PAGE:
What’s the theme?

The sandpit seeks to address the challenge of competitiveness in the future UK economy by focusing on manufacturing technologies and trends. Four research visions have been identified by the Manufacturing the Future theme:

  • Sustainable Industries (e.g. a future where business models take account of resource usage, resilience and security)
  • Digital Manufacturing (e.g. simulation and visualisation of design and manufacturing)
  • 21st Century Products (e.g. smart and multi-functional products)
  • New Industrial Systems, which sits at the intersection of the other three areas

The sandpit aims to build a better understanding of the opportunities and challenges in developing new industrial systems, identify a common language between disciplines, facilitate interactions between researchers and users, and identify and address the key research challenges in this area. It is expected that up to £5M of EPSRC funding will be made available to fund research projects arising from this sandpit.

Who should attend?

EPSRC give the following examples of disciplines which could apply to attend: engineering, design, materials science, physical sciences, mathematics, computer science, economics, social sciences, sustainability, life sciences, energy systems. Attendees need not have worked on the problem before and need not have previously secured EPSRC funding. The emphasis will be on people who are open to explore new ideas and connections with other disciplines.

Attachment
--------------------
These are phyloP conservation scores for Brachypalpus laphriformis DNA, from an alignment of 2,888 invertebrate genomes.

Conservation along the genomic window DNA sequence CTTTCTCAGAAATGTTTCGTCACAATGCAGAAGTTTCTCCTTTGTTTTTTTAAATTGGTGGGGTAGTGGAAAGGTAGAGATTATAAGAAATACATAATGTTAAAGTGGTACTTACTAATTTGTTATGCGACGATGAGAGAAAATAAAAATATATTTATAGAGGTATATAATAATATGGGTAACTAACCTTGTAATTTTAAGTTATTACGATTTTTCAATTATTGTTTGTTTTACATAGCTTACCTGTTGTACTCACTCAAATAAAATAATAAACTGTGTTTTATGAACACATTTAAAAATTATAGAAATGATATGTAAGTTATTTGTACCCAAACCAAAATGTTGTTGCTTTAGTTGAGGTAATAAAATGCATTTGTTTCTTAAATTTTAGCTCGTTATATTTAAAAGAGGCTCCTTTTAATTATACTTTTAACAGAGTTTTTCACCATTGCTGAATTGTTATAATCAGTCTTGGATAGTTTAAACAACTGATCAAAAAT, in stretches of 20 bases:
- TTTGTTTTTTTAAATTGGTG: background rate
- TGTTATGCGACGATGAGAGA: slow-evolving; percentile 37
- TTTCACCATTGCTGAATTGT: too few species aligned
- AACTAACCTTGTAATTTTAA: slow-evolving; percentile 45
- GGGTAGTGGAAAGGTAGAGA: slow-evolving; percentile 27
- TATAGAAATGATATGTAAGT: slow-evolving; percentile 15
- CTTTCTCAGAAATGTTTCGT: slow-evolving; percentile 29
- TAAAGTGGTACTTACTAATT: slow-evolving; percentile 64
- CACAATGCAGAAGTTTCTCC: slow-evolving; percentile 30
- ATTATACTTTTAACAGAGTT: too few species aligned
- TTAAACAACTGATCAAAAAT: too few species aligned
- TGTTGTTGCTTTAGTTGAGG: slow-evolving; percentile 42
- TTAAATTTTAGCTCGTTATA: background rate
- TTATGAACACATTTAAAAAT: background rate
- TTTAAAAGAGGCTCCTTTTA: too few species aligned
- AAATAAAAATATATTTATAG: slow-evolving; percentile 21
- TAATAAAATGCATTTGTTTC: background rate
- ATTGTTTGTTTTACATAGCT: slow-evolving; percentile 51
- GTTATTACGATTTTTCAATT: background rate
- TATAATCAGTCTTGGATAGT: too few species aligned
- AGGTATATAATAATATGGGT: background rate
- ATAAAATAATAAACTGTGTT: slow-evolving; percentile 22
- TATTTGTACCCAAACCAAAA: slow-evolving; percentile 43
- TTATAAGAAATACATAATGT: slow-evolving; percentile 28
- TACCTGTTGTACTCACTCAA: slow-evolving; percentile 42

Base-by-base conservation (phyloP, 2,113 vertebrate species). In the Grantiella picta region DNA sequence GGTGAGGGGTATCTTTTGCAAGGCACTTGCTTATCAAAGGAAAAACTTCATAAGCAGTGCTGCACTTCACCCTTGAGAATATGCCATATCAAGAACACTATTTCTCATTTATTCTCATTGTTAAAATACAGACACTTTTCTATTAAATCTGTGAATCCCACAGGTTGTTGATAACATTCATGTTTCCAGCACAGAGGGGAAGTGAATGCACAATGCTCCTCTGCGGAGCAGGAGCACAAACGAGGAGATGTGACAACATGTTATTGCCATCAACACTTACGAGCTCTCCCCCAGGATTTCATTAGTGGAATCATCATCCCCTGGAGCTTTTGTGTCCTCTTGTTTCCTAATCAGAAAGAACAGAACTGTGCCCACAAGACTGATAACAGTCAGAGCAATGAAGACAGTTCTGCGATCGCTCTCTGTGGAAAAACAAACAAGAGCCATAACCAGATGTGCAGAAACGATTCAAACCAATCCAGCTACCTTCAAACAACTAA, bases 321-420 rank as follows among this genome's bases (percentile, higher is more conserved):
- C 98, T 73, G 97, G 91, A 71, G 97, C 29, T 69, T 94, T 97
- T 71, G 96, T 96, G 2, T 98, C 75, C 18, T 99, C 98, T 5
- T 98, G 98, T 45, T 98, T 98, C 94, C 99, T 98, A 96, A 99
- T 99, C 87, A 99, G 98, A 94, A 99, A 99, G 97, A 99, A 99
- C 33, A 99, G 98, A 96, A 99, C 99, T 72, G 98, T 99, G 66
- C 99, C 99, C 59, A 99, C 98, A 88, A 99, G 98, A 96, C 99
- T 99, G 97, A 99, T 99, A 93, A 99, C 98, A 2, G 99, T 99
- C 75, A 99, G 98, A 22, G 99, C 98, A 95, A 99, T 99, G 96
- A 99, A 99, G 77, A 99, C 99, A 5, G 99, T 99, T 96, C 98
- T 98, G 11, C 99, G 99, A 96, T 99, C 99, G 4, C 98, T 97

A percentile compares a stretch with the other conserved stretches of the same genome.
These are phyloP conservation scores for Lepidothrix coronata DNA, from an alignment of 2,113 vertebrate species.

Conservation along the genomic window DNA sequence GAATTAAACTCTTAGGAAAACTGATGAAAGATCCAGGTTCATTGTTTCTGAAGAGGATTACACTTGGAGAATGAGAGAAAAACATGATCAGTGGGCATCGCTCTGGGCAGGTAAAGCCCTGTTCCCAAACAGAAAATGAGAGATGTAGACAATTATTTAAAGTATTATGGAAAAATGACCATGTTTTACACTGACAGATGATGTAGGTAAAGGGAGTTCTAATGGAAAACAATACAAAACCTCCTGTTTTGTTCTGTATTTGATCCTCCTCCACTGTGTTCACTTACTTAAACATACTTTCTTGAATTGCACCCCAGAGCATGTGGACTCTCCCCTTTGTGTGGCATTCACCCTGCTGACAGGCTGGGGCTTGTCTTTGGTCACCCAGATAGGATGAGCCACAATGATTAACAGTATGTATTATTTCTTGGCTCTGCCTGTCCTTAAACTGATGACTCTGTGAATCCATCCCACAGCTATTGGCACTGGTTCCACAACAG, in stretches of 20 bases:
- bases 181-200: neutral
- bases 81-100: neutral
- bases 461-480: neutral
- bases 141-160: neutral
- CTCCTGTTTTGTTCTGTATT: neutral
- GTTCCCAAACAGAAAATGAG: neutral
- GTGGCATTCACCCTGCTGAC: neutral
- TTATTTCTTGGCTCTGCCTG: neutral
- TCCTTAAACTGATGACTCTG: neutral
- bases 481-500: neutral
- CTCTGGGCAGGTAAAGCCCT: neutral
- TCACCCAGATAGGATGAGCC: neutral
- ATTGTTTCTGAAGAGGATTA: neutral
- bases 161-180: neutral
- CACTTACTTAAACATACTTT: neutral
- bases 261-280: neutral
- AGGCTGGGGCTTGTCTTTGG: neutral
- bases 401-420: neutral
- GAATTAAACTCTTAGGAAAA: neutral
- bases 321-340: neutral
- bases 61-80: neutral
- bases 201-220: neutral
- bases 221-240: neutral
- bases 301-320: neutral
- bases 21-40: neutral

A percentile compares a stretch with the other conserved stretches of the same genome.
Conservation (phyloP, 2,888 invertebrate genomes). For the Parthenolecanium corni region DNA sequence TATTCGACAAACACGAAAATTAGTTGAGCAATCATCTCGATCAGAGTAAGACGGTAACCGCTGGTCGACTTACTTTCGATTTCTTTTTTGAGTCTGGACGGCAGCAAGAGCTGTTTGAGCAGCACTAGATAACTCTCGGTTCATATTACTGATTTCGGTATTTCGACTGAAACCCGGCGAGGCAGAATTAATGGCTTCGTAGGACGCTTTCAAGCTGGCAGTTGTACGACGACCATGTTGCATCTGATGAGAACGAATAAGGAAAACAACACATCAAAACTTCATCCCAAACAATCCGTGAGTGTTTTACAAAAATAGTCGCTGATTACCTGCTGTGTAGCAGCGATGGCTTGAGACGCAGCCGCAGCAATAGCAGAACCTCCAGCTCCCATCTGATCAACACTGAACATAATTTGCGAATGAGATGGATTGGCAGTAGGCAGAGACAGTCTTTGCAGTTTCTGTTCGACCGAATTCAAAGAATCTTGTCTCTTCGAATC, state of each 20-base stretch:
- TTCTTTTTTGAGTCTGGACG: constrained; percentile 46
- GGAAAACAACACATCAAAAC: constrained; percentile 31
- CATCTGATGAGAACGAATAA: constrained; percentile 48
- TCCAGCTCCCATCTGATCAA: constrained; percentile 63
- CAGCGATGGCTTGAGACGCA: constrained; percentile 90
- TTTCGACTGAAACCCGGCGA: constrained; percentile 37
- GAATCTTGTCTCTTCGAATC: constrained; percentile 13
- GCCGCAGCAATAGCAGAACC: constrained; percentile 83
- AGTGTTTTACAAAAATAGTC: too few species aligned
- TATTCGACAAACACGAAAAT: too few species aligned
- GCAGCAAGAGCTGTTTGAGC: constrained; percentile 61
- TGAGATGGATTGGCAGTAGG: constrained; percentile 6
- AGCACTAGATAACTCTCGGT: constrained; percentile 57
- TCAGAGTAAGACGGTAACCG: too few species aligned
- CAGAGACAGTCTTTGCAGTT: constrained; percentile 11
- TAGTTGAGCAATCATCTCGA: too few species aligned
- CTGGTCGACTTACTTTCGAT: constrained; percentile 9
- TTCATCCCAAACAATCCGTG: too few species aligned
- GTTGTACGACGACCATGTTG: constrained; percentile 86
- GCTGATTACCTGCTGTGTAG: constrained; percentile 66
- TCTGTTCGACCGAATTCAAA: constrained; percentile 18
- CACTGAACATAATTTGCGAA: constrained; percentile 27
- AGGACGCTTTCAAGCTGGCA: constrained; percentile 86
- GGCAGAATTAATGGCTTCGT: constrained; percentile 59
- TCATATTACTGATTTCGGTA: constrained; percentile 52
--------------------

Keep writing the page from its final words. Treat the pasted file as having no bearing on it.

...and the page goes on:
What will happen at the sandpit?

The Sandpit event itself will take place over five days from 15-19 May 2017 at Stratford Manor, Stratford-upon-Avon. The events will draw on ideas from a broad range of disciplines so attendees should expect to be able to develop relationships with other participants and communicate concepts and ideas in a way that is understandable and engaging to those outside your immediate area.

There is more information in the guidance on how sandpits work, but they are generally very intensive and rewarding experiences which offer an excellent chance of securing funding (as this is restricted to attendees).

How do I apply?

The deadline for expressions of interest to attend the Sandpit is 2nd March 2017. 25-30 participants will be selected and must be available for the full five-day duration. To apply you will need to complete the EoI form on the call page.

Given the high likelihood of securing EPSRC funding as a result of sandpit attendance, these calls are often highly competitive. The assessment will be based on the ability to develop new, adventurous and highly original research; the potential to contribute to research at the interface between disciplines; the ability to work in a team; the ability to explain research to non-experts. You will need to give evidence of your ability to meet these criteria in the EoI.

Please contact your Faculty Research Funding and Policy Manager if you are interested in discussing this further.

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EPSRC: Feasibility Study in Energy Research